THE GENTRIFICATION OF urban neighbourhoods – even in cities such as Johannesburg or Cape Town – was once seen as a panacea to all society’s ills; today it has turned into a proverbial four letter word. This is because of its moral promises and literal hypocrisies, in the face of human rights imperatives, and how it tends to push poorer people out of neighbourhoods deemed worthy by big investors. It’s the focus of Fredrik Gertten’s documentary-style film Push, which features on this year’s European Film Festival, which opens on November 29 in several South African venues.
But it’s an odd festival entry. When you go to a film festival to see its pickings, more often than not, you expect to watch a story. If it’s a story hinged on a real life situation, that’s one thing. If it’s a story hinged on fantasy, that’s another. You may expect to be entertained. You may also expect to learn something. What you don’t necessarily expect is as crude a chunk of advocacy writing as you will find in Push.
But don’t get me wrong. This is an important – if journalistically severely flawed and one-sided – piece of documentary research, which offers key insights into the contradiction we have come to know as ‘gentrification’. In a sense, had this tale been adapted creatively, using actors to portray activists, it may have been a stronger film. As it stands, it is a work which explores the inadequacies in balance between rich and poor, investigating how foreign investment is gobbling up property for the sake of money and not humanity. Unlike works of the calibre of the Wolfgang Fischer film Styx, also part of this festival’s programme, the work lacks poetry and while it asks a lot of questions, it is self-contained in its viewpoints and in how it implicitly feels those questions should be answered.
The palatable approach to the material is to its credit, and case studies from Chile to Italy, Canada to Sweden are cited as ammunition. It’s a film which paints the world’s giant investors of the ilk of Blackstone, as unequivocally the devil, as it is one which offers you deeply emotive examples of people who are victims of a cruel system.
The seeds of The Shift movement, which Canadian lawyer Leilani Farhi – the United Nations’ special rapporteur on the right to housing – tirelessly sowed in 2018, are explained here, as is her frustration in confronting this behemoth situation, where the rich undercut the poor and benefit from the pickings, leaving people homeless, beaten or even dead, because they can. In Push, there is no other voice. And while you may walk out of the auditorium feeling all gung-ho about the situation, as you roll up your sleeves to do something, you realise that that’s where the film stops.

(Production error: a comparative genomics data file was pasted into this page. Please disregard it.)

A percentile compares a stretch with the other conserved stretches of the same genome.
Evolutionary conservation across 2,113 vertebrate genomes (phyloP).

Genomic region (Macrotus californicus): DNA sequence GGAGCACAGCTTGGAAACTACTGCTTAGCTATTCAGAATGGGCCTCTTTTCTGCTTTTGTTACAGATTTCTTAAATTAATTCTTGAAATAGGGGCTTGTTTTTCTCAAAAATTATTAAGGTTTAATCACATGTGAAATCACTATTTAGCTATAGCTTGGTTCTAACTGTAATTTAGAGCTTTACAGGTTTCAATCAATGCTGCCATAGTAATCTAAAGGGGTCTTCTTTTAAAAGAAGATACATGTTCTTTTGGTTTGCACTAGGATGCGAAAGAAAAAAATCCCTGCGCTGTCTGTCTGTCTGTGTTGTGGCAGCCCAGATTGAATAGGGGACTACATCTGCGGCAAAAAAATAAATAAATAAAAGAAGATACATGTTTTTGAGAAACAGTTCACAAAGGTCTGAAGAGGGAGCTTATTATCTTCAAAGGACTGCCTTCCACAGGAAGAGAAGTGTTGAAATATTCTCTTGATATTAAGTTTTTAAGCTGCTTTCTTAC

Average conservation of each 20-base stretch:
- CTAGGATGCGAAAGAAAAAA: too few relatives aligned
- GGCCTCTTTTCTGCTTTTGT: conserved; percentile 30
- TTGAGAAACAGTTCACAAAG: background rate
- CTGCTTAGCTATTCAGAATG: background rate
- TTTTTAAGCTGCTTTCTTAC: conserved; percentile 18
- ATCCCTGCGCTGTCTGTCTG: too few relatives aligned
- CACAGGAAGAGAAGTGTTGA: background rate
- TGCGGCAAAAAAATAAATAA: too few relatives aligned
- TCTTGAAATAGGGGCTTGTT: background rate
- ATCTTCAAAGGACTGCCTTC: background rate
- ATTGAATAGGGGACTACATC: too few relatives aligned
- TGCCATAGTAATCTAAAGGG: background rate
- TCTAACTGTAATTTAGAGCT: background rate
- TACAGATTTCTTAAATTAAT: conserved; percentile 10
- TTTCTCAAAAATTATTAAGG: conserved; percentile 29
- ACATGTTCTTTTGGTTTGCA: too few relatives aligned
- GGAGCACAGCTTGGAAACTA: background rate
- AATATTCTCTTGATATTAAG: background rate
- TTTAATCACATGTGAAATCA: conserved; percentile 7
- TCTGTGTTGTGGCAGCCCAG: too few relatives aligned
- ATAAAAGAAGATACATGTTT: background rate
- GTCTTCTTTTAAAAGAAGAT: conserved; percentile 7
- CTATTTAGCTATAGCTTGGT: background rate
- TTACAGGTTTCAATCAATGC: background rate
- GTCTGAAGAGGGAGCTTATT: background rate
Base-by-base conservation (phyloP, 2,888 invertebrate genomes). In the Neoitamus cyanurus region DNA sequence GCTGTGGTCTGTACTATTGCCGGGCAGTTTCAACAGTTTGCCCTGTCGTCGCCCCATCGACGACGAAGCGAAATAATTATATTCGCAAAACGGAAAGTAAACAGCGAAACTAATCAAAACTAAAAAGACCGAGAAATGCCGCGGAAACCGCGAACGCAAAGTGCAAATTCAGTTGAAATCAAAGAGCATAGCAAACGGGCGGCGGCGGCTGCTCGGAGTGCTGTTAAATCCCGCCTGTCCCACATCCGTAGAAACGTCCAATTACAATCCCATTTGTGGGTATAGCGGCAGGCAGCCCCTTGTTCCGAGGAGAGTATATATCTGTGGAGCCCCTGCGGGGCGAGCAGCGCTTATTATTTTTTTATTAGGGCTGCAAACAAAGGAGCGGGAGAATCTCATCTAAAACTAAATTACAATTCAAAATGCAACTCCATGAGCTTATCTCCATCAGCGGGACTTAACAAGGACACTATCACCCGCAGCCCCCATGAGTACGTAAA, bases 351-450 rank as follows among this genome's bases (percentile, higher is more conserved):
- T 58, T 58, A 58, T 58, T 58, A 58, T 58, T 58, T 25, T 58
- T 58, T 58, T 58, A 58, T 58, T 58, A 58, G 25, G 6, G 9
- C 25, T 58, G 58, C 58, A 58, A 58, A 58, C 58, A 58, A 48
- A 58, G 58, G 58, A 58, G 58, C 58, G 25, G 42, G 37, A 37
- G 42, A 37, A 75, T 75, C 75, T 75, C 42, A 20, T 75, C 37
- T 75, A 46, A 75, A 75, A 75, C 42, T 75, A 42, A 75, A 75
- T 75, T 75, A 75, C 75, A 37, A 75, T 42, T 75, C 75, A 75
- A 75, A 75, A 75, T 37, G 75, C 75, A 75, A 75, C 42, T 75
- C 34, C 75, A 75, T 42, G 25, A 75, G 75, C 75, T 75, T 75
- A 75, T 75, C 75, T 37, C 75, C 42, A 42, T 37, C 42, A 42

There’s no voice for the guy caught between the obscenity of gentrification and the amorality of big money. If you do not know where the money of your pension fund is being invested, there’s nothing to tell you to renege on that annuity forthwith, and take to the streets in a cardboard box.
Admittedly, the piece looks at the contribution of Nobel-laureate economist Milton Friedman in terms of his free market advocacy, but this is a strand in a series of victims’ exposés that is touched on but left unfollowed. Push is an important but a disingenuously simple reflection on a highly relevant but very complicated scenario. It’s imminently watchable, and very aesthetically polished, edited and compiled, which makes you feel a little cheated, as it feels almost “gentrified” itself, as a filmic product. Above all, it’s not a film for a film festival, but rather one that should be distributed to audiences on the ground, where its message will have reverberations in the broken communities that are central to its focus.
- Push is directed by Fredrik Gertten and features a cast headed by Leila Bozony, Ada Colau, Leilani Farha, Frederik Jurdell, Michael Müller, Saskia Sassen, Roberto Saviano, Florian Schmidt, Joseph Stiglitz and Stig Westerdahl. It is written by Fredrik Gertten and produced by Margarete Jangård, it features creative input by Florencia Di Concilio (music), Janice D’Avila and Iris Ng (cinematography), Erik Bäfving (editing) and Martin Hennel (sound). It is part of the European Film Festival, screening in South Africa during November and December.